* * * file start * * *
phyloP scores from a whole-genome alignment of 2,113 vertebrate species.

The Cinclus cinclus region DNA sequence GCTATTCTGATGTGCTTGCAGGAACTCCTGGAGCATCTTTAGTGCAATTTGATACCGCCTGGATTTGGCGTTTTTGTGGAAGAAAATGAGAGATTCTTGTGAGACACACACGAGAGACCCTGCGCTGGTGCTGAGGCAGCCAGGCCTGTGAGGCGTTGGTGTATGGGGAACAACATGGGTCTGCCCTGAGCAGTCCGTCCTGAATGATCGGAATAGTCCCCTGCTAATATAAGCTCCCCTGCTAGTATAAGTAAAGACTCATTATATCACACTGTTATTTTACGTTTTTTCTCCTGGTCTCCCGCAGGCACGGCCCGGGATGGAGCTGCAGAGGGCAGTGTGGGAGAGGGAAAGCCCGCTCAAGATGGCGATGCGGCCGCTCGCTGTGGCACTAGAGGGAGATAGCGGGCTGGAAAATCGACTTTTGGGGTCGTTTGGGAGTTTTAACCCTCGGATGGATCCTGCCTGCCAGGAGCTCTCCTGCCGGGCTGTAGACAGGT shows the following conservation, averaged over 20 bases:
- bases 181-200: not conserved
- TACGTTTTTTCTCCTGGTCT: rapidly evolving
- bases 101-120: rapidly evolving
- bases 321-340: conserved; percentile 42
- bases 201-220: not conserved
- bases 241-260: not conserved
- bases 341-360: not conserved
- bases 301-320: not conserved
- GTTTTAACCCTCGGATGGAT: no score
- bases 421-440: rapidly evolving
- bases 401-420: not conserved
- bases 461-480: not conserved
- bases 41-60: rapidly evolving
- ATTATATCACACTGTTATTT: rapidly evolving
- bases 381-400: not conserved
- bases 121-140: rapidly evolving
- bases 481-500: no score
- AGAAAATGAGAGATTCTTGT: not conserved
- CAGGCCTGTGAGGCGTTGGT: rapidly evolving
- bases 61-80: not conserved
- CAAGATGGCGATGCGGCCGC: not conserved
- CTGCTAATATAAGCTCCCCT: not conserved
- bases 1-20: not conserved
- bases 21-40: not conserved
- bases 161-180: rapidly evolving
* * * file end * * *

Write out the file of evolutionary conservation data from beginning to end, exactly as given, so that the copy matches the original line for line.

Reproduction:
phyloP scores from a whole-genome alignment of 2,113 vertebrate species.

The Cinclus cinclus region DNA sequence GCTATTCTGATGTGCTTGCAGGAACTCCTGGAGCATCTTTAGTGCAATTTGATACCGCCTGGATTTGGCGTTTTTGTGGAAGAAAATGAGAGATTCTTGTGAGACACACACGAGAGACCCTGCGCTGGTGCTGAGGCAGCCAGGCCTGTGAGGCGTTGGTGTATGGGGAACAACATGGGTCTGCCCTGAGCAGTCCGTCCTGAATGATCGGAATAGTCCCCTGCTAATATAAGCTCCCCTGCTAGTATAAGTAAAGACTCATTATATCACACTGTTATTTTACGTTTTTTCTCCTGGTCTCCCGCAGGCACGGCCCGGGATGGAGCTGCAGAGGGCAGTGTGGGAGAGGGAAAGCCCGCTCAAGATGGCGATGCGGCCGCTCGCTGTGGCACTAGAGGGAGATAGCGGGCTGGAAAATCGACTTTTGGGGTCGTTTGGGAGTTTTAACCCTCGGATGGATCCTGCCTGCCAGGAGCTCTCCTGCCGGGCTGTAGACAGGT shows the following conservation, averaged over 20 bases:
- bases 181-200: not conserved
- TACGTTTTTTCTCCTGGTCT: rapidly evolving
- bases 101-120: rapidly evolving
- bases 321-340: conserved; percentile 42
- bases 201-220: not conserved
- bases 241-260: not conserved
- bases 341-360: not conserved
- bases 301-320: not conserved
- GTTTTAACCCTCGGATGGAT: no score
- bases 421-440: rapidly evolving
- bases 401-420: not conserved
- bases 461-480: not conserved
- bases 41-60: rapidly evolving
- ATTATATCACACTGTTATTT: rapidly evolving
- bases 381-400: not conserved
- bases 121-140: rapidly evolving
- bases 481-500: no score
- AGAAAATGAGAGATTCTTGT: not conserved
- CAGGCCTGTGAGGCGTTGGT: rapidly evolving
- bases 61-80: not conserved
- CAAGATGGCGATGCGGCCGC: not conserved
- CTGCTAATATAAGCTCCCCT: not conserved
- bases 1-20: not conserved
- bases 21-40: not conserved
- bases 161-180: rapidly evolving